Josh, Ben and Alex all have a passion for good quality food and drink, and they had the collective aim of making a gin that tastes better than existing brands, is good to drink straight or with tonic, and has a subtly unique flavour. Professor Andrew Porter of the University of Aberdeen sourced a rotary evaporator which allowed the team to create the flavour they wanted through distilling alcohol with botanicals at very low temperatures, often known as cold distillation or vacuum distillation.
This led to hundreds of experiments with the flavours that can be extracted from a huge variety of botanicals, from common plants like heather and grass to rare herbs like Muira puama and calamus root. Interestingly they discovered that there were huge variations in flavour even from small changes in temperature, how the botanicals are cut, maceration methods and the quality of the botanicals themselves.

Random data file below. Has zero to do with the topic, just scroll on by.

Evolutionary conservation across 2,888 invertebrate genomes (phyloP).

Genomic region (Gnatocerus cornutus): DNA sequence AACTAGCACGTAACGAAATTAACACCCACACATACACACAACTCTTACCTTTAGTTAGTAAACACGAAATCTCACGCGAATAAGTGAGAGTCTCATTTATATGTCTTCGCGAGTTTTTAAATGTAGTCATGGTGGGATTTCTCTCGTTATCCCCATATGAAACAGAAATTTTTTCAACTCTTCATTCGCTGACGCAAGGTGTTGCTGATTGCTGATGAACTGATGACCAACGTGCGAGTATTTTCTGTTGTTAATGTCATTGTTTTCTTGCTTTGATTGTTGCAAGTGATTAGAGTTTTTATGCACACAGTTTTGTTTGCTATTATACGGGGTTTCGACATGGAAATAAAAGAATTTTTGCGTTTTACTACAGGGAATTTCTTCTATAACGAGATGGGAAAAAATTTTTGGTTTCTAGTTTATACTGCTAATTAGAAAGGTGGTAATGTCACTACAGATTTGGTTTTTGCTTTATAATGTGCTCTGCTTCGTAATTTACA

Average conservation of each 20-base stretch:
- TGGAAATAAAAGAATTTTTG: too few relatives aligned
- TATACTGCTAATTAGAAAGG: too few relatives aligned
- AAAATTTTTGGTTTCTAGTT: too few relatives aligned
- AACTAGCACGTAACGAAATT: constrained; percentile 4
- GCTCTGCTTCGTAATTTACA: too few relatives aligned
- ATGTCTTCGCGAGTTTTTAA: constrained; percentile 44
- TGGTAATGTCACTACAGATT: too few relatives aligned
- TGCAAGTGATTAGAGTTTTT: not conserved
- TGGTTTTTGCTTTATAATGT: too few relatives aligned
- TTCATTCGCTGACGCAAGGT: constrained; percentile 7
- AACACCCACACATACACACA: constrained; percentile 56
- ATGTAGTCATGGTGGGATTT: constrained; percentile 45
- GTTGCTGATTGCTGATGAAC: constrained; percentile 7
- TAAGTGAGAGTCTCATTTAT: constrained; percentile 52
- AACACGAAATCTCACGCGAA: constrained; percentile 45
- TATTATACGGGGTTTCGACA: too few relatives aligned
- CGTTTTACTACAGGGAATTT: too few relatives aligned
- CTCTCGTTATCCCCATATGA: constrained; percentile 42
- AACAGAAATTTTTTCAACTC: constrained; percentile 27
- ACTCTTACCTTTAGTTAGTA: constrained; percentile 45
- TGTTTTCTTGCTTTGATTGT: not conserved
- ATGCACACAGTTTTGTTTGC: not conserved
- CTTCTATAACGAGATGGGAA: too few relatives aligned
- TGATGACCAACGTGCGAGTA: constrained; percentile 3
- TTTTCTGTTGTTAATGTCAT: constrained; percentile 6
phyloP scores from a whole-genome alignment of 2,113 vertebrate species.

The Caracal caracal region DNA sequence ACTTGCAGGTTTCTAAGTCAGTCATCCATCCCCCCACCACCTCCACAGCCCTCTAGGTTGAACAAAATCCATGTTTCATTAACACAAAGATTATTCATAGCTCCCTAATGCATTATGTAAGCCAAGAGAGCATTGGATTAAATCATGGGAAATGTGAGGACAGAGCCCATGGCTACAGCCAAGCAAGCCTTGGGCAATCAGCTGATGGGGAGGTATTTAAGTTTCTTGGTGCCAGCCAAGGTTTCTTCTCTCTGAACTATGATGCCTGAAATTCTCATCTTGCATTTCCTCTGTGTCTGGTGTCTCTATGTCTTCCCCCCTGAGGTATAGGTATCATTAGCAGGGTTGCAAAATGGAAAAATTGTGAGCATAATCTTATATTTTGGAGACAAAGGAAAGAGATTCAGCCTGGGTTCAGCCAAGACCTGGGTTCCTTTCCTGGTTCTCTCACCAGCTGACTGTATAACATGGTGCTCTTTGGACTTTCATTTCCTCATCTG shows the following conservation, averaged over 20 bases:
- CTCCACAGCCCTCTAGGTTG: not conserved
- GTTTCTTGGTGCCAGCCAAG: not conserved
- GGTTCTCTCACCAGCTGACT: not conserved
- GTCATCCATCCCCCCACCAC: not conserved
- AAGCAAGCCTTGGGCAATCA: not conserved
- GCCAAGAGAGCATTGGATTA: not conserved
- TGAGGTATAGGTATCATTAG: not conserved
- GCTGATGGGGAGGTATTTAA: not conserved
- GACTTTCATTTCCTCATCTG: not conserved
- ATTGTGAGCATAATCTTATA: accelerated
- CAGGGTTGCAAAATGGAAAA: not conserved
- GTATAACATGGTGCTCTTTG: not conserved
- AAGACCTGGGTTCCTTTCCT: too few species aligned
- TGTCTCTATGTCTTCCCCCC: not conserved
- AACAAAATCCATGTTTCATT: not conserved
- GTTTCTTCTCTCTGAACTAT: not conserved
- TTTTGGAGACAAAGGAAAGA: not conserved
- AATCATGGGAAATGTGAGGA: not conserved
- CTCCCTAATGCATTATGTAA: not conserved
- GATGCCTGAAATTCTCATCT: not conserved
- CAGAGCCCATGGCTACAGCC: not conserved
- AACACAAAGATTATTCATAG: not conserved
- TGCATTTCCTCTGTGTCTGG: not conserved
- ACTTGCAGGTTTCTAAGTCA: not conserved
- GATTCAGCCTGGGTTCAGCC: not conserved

They also discovered that making a good gin is extremely difficult and takes a huge amount of care over balancing the flavours from each botanical. A large number of gins in the market seem to have struggled to use unique botanicals in an effective way because it’s easier to stick to traditional recipes and it’s very difficult to balance an unusual botanical, so they tend to either have a one-dimensional flavour profile which is led by few ‘unique botanicals’, or simply stick to the traditional recipes with slight tweaks.